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Key Differences Between MBA and PGDM

Parameter
MBA from Govt. University
MBA from Private University
Indian Institutes of Management (IIMs)
Private PGDM Colleges
Programme offered
Masters of Business Administration
Masters of Business Administration
Post Graduate Programme in Management(PGP)
Post Graduate Diploma in Management (PGDM)
Award
Degree
Degree
Diploma
Diploma
Number of programme offering institutes
2000+
500
20
500
Top Institutes/colleges
FMS – Delhi University; IIFT Delhi-Deemed University; JBIMS – Mumbai University; PUMBA-Pune University
Affiliated colleges of Govt Universities like Anna University, Bangalore University etc.
Top Private Universities are NMIMS-Mumbai; Symbiosis –Pune; XIM-XUB Bhubaneswar.
More than 100 Private Universities offer MBA
IIM Ahmedabad, IIM Bangalore, IIM Calcutta, IIM Lucknow, IIM Indore, IIM Kozhikode and other 14 new and newest IIMs
XLRI, SPJIMR, MDI, IMI, IMT, TAPMI, KJ Somaiya, BIMTECH, …
Degree/Diploma recognized/approved by
University Grants Commission (UGC)
University Grants Commission (UGC)
Recognized by Ministry of HRD
All India Council for Technical Education (AICTE)
Curriculum
Rigid, because approvals required from University
The curriculum at most Government Universities and Colleges is theoretical, and not frequently updated.
The curriculum at good Private Universities like NMIMS and Symbiosis is at Par with IIMs, top PGDM B-schools.
Flexible and Frequently Updated.
Focus on Industry needs and job requirements as Placement is key student expectation.
Flexible and Frequently Updated.
Focus on Industry needs and job requirements as Placement is key student expectation.
Programme suitable for
MBA offered by Government Universities is more suitable for candidates interested in earning a Degree for higher studies, academic career.
MBA offered by top Private Universities is good for both corporate career and academics.
Students focus on enhancing their employability skills for a better corporate career, job or starting their own enterprise.
Students focus on enhancing their employability skills for a better corporate career, job or starting their own enterprise.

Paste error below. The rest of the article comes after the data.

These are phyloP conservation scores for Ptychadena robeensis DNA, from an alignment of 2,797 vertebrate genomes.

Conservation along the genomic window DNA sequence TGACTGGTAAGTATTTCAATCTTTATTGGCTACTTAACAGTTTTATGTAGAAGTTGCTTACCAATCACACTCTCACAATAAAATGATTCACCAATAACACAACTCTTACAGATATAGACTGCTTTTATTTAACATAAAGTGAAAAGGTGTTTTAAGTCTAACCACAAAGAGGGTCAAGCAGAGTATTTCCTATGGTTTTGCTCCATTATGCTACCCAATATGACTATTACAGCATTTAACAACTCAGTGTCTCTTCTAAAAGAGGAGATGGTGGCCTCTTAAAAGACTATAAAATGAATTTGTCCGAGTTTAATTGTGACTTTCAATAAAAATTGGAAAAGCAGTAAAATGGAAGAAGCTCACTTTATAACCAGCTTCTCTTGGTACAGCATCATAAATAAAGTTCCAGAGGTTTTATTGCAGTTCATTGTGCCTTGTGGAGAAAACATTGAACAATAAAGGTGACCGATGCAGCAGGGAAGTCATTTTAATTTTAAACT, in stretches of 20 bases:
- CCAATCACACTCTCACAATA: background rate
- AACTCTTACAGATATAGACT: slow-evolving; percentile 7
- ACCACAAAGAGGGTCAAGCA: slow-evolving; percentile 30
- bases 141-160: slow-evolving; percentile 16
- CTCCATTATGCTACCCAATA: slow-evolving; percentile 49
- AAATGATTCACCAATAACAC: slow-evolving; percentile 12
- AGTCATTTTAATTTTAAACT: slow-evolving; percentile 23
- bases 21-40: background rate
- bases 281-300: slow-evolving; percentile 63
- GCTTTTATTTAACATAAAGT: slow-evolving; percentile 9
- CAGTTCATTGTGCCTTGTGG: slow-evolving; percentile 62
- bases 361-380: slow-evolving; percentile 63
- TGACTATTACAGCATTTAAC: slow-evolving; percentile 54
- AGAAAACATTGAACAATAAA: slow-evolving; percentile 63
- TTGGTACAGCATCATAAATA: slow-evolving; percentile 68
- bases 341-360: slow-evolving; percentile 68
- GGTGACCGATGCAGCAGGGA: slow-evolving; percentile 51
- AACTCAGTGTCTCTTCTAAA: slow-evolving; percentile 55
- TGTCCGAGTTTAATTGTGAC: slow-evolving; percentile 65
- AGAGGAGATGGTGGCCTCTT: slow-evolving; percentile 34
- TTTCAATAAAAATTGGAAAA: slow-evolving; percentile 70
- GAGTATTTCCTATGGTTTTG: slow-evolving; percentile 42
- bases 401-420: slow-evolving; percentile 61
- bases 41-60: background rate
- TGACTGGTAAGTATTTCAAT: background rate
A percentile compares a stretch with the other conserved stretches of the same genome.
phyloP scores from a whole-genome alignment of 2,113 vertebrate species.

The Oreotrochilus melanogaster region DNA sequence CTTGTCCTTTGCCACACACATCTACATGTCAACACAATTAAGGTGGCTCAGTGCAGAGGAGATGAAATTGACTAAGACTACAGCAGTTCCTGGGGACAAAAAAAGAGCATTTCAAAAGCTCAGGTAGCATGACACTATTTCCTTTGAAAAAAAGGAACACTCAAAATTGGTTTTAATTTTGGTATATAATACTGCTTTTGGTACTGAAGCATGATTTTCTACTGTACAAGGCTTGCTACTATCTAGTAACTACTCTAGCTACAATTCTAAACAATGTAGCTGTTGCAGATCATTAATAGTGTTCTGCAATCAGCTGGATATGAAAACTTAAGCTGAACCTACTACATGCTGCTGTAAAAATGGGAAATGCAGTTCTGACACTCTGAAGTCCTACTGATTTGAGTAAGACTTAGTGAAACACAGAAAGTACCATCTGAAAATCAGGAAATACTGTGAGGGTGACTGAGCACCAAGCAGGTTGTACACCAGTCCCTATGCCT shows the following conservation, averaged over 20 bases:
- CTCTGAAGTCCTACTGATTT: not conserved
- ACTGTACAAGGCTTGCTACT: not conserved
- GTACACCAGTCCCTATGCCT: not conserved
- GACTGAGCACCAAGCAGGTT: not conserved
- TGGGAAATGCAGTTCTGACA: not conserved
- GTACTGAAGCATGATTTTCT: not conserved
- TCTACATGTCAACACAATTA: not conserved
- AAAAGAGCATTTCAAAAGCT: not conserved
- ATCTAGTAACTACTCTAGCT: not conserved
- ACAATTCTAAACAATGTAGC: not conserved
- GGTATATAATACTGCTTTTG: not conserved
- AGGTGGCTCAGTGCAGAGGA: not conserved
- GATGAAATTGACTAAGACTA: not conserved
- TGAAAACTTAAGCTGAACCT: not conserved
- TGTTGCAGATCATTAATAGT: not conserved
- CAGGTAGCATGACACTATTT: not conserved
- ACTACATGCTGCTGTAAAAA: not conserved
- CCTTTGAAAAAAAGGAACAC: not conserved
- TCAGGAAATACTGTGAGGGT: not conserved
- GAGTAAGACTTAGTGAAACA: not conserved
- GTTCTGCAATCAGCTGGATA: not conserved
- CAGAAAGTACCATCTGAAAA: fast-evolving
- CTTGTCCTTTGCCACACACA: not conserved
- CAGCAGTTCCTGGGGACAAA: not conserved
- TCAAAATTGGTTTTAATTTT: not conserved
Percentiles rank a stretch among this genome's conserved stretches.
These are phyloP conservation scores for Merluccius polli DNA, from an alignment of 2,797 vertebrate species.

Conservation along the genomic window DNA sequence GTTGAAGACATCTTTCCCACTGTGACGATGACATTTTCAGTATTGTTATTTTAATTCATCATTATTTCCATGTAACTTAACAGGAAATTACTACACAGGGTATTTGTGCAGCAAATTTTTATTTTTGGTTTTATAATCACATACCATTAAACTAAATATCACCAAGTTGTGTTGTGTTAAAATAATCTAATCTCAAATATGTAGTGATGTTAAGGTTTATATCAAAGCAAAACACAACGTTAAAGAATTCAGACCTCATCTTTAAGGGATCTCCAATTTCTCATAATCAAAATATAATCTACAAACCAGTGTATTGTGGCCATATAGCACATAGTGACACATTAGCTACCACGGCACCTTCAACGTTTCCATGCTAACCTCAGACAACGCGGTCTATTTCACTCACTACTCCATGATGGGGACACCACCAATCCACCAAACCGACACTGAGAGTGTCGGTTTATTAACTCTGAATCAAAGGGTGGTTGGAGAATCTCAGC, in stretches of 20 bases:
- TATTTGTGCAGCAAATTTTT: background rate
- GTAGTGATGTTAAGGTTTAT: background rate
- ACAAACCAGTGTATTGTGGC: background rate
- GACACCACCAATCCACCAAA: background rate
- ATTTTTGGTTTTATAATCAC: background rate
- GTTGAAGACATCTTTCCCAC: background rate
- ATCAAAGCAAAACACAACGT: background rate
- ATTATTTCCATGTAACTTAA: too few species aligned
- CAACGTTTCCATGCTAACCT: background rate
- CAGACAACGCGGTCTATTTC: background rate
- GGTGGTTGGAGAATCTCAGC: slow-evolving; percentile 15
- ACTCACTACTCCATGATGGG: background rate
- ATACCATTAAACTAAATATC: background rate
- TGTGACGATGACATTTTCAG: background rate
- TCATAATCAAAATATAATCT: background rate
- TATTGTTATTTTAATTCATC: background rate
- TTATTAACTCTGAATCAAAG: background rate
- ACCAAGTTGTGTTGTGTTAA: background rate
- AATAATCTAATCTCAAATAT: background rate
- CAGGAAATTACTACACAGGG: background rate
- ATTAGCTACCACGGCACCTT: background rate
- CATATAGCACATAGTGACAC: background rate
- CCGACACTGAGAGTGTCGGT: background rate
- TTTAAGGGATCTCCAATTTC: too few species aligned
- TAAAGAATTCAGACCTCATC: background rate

Fee
Fee at Government University/Colleges is low. FMS Delhi fee is just Rs 25,000 for the full MBA course.
Bangalore University prescribes 2-year fee of fewer than 200,000 lakhs.
Private University MBA fee is at par with IIMs, PGDM B-schools based on their market acceptance.
NMIMS Mumbai fee is Rs. 17.44 lakhs; SIBM Pune fee is Rs. 18.25 lakhs
IIMs have a comparatively higher fee structure.
IIM Ahmedabad fee is Rs.21 lakhs, IIM Bangalore fee is Rs.19.5 lakhs, IIM Calcutta fee is Rs.19 lakhs.
Top PGDM B-schools charge between Rs 10 lakhs to Rs20 lakhs for 2 year MBA.
SPJIMR fee is Rs. 16 lakhs, MDI Gurgaon fee is Rs.18.89 lakhs, IMI New Delhi fee is Rs. 15.41 lakhs
Fee for many good PGDM B-schools is between Rs. 5-10 lakhs also.
Programme duration
Two years
Two years
Two years
Two years
Exam conducted by
University
University
By the Individual IIM
By individual College/
Institute
Admission Process & Entrance Test
Some Govt. Central Universities and their colleges accept National level entrance tests like CAT/XAT and/or also conduct their own entrance tests.
Most Government colleges governed by State Governments, admit thru state level examination like MAHCET, PGCET, TANCET, although these colleges.
Top Private Universities conduct their own exams like NMAT, SNAP, X-GMT
Common Admission Test (CAT) conducted by IIMs, is the mandatory entrance exam for Indian residents
B-schools can choose from one or many of 6 approved exams: CAT, XAT, CMAT, MAT, GMAT, ATMA

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Asia Pacific

Why China’s $200 Billion ‘Gamble’ On Africa Has Failed Miserably?

China’s investments in Africa encompasses critical areas like utilities, telecommunications, port construction, transportation etc. China’s investment perspective on Africa is quite clear – Beijing views the continent as an untapped treasure with an enormous abundance of natural resources. 

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China’s investment and its economic activities & ambitions in Africa are no secret. Analysts have often stated that in order to attain power over the vast unexploited natural resources of Africa, China has been practising ‘economic colonialism’ via loans and investments. 

By luring non-suspecting, poor nations of Africa into ‘debt traps’, Beijing has made multiple attempts to build-up command and influence in the continent.

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However, in the present circumstances of global economic meltdown where the prices of oil, copper and other minerals have plunged down, the Chinese ambitions have taken a severe blow.

On one hand, the coronavirus has already dented the Chinese economy as the economic output of the communist nation has fallen by about 6.8% in the first quarter. On the other hand, Beijing is under tremendous pressure to pardon tens of billions of dollars of loans that it had offered to the African nations since the early 2000s.

Furthermore, the mistreatment of African residents in China during the COVID-19 outbreak has added fuel to fire and raised diplomatic tensions with Beijing.

The trillion-dollar deal Belt and Road Initiative (BRI) infrastructure program, the magnum opus project of China’s economic engagement with Africa, now stands on thin ground.

Additionally, the absence of references in the communique of the recent Politburo meeting of the Chinese Communist Party to BRI indicates at the uncertainty of Beijing to have enough resources to fund the BRI in the future.